5) Its fantastic OTP. April is someone I would be friends with. She’s a strong, confident, capable female who excels at a STEM job. She’s the kind of woman you can admire and are proud to call your friend. She also doesn’t define herself by men and she isn’t afraid to embrace her intellect or her femininity. She’s the kind of protagonist and woman we need to see more of. Marcus is... the kind of guy that more people should write. He’s what toxic males aspire to be in their puny ideas of masculinity (he’s ripped, handsome, could have any woman he wants), even though he’s so much more. He’s proof that being in touch with your feelings doesn’t make you effeminate or [insert derogatory descriptor here]. It also doesn’t make you a wuss (even though he might argue with me about his bravery) or someone to disrespect. He’s also not perfect nor does he always have the answer. And even though he’s wounded, he’s not a bad boy jerk. Neither of our OTP tries to change their partner or is focused on the superficial aspects of a relationship. He’s someone who is more than a pretty face.
6) It’s a love story about people who aren’t in their 20s and are finding *that person* (the 1 and only) later in life. And it’s a love story about people who aren’t in their 20s. They’re still single, not because something’s wrong with them, but because they hadn’t found the right one. It’s rare to find a romance about people their age, especially one where being single was just life rather than being their fault.
I can’t recommend it enough. Enthusiastic 5 stars.
I know I’ll be doing a reread- it was that good. Especially right before Alex and Lauren’s story comes out. Can’t wait!!!
Instead I thought this book was just okay. Spoilers mentioned after this because I don’t think I can say why I didn’t like this book without mentioning any.
I thought it was a super interesting premise that Marcus acts a lot dumber than he is whenever he has to do an interview or interact with the public. It’s an interesting way of distancing yourself from the public eye when your whole career revolves around it. Except I didn’t like how the author actually executed it. When they were leaving the museum date and the paparazzi surrounded them and Marcus basically takes off his shirt to distract them from harassing April, it felt…kind of creepy on his part. Not sure why but I just really didn’t like it.
Which another part of the museum date I really didn’t like was when they got hot and heavy during the earthquake simulator when they were surrounded by lots of other people, including families with kids. I guess it was the author trying to show that the characters had such great chemistry but instead it came off as the characters having no social awareness and them being gross/creepy, which kind of surprising that an actor wouldn’t be at least a little concerned with his actions in public. If the author had just tweaked the scene a little and made it so the earthquake simulator only fit two people at a time, I would have loved that scene.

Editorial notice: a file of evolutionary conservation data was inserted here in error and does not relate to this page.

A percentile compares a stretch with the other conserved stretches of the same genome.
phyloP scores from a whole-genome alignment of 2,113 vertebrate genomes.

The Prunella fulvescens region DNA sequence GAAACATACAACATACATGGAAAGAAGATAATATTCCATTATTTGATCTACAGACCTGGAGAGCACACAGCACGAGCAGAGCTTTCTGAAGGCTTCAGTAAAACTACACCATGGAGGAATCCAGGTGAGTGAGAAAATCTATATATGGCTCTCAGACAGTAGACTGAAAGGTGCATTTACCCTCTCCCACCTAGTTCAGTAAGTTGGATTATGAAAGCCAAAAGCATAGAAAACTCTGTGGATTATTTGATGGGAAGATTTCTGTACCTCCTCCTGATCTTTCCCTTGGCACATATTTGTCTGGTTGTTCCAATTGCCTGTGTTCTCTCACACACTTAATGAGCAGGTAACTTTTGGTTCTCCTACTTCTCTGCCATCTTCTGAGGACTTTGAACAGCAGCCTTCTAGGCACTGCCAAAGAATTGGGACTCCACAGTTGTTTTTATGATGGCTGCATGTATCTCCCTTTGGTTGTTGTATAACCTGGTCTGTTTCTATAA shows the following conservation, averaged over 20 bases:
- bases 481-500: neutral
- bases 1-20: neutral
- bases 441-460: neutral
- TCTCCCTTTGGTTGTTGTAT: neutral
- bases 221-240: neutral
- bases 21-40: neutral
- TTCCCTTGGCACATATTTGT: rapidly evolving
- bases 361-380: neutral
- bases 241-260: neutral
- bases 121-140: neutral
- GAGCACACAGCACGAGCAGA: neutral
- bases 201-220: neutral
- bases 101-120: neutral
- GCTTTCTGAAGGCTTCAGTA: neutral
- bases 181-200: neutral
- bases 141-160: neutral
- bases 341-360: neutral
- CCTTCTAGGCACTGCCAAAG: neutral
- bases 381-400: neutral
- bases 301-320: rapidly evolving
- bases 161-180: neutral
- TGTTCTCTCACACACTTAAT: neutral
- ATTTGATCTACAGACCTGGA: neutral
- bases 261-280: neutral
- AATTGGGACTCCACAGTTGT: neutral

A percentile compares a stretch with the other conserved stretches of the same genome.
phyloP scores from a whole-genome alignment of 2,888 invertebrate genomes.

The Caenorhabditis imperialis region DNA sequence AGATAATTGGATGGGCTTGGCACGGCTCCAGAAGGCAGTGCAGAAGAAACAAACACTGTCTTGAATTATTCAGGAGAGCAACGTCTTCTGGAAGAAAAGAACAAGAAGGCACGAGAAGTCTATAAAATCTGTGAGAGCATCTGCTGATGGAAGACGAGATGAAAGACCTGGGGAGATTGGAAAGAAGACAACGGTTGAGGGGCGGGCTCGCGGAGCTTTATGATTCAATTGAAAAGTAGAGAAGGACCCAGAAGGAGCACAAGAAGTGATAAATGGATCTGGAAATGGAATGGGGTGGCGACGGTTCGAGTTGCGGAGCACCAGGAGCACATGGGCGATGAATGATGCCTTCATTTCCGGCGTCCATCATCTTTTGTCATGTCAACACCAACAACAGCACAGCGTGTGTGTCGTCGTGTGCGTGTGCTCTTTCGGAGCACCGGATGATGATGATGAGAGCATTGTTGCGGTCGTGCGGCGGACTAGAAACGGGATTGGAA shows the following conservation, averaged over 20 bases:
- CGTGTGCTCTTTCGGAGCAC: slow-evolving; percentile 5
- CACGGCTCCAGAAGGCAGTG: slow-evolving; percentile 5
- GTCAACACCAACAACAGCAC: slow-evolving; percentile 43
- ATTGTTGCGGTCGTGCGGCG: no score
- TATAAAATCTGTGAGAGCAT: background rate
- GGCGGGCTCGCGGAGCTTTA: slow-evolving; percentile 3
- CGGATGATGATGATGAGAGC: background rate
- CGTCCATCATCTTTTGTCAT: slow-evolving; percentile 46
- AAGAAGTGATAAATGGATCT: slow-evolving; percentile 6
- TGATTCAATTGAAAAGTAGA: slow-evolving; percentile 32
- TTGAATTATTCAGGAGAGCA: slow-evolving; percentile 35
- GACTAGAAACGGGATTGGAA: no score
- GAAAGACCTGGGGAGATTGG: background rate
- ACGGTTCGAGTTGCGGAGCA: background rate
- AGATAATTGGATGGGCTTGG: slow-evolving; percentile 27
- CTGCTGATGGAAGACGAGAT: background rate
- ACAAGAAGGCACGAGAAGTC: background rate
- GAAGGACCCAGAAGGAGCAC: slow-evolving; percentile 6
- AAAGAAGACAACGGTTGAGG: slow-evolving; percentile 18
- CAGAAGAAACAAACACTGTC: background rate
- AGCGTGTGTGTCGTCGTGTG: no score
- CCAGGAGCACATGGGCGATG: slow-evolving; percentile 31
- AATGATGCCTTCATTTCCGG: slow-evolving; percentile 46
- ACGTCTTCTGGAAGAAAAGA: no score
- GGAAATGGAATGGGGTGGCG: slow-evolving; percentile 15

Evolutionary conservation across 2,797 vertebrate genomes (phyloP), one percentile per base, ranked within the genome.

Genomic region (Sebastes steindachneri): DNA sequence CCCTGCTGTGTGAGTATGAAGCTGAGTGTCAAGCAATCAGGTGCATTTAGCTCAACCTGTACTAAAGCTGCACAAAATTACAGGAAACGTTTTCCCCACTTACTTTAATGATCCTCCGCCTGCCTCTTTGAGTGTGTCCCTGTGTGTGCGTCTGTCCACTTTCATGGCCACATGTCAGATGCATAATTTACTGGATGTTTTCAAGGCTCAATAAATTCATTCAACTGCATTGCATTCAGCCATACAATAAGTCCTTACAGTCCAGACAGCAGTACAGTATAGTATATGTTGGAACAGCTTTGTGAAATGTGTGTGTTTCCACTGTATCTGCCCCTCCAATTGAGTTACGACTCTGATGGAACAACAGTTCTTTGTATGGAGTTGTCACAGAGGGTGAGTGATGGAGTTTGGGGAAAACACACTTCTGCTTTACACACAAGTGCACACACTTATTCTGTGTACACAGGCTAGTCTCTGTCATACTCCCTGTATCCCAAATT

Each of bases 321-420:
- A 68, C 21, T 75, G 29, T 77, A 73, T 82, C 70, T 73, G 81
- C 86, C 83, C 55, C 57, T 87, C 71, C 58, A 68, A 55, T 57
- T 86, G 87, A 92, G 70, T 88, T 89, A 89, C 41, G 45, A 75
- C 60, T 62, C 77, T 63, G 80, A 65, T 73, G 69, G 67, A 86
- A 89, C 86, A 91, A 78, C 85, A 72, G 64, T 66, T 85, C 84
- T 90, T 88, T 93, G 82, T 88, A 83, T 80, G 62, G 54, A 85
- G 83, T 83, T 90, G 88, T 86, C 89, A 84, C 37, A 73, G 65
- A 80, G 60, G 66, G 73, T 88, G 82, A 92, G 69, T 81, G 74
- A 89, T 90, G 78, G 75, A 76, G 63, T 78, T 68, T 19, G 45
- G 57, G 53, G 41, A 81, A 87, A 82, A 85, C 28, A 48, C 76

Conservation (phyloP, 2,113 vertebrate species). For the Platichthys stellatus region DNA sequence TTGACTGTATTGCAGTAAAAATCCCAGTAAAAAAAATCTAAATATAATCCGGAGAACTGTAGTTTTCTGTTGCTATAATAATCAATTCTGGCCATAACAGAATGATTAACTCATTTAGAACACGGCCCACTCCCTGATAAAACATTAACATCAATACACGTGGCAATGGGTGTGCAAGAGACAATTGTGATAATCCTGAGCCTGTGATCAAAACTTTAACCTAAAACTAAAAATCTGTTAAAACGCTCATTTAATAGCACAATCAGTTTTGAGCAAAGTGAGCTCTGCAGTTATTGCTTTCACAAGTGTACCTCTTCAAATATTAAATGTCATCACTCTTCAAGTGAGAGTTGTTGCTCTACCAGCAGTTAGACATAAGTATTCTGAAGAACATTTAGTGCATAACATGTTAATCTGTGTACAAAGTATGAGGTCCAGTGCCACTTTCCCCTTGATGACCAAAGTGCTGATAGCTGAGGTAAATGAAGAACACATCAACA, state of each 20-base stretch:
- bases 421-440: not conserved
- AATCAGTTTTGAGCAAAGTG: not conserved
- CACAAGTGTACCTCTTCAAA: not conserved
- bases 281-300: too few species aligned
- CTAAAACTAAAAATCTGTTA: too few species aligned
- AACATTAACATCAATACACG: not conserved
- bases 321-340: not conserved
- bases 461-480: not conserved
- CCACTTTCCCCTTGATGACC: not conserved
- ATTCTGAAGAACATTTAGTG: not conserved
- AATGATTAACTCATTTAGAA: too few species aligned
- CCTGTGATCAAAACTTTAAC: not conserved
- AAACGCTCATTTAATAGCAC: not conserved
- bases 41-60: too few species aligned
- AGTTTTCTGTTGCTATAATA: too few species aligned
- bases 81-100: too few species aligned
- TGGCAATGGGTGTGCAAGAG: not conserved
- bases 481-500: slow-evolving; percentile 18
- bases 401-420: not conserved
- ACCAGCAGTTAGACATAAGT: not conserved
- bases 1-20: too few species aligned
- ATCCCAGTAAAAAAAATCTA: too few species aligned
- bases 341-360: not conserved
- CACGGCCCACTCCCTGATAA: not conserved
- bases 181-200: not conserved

In the beginning of the book I really loved the author’s message on body positivity but then it quickly turned preachy and I felt like every page was the same message over and over again.
And another thing, I was kind of disappointed we never got to see the folk band perform after all the times April mentioned them. It would have been a cool date idea, especially if Marcus got recognized while there and the crowd swarmed him, separating him and April, or just something adding to the conflict and tension of the story. For all the lip service the book gave about Marcus being famous, it never actually felt like it. Instead there was a lot of time with Marcus kind of just hanging out at April’s house. It almost felt like why even bother to make him famous in the first place if you’re not going to use it to the fullest extent?
Also, April got more unlikable the longer the book went on. I get it, her relationship with her mom was very much not good. However, if you’re going to accept an invitation to someone’s birthday party, and you know it means a lot to them, and you deliberately set out to ruin it by dropping a bombshell on them that completely redefines your relationship with them, then hey maybe wait until the end of the party to tell them instead of ruining the party right at the beginning? Or just why even bother showing up?
Okay, okay, one last thing, I swear. I liked the idea the author had of showing us the chats between April and Marcus’ fandom personas, but I hated the fact that all the chats were from months ago so they didn’t really have a bearing on the plot and instead of introducing tension to the story, it felt like it undercut the tension by a lot.
This book had the set up to be my favorite book ever, and the fact that it wasn’t has left me with lots of emotions, as you can no doubt tell from this extremely long review haha.
Top reviews from other countries
I feel like if you wanted to read a story VERY MUCH LIKE THIS, Rainbow Rowell's FANGIRL is probably a better fit.
Talking about comic con, cosplay and online fandoms that great and can be incredibly supportive.
April feeling oh-so-confident and being headstrong about what she now wants out of life. Haters gonna hate!
April's job. It's different and kind of cool (other than an opening of this, you really don't hear much else about it except for Ross-Level rock jokes).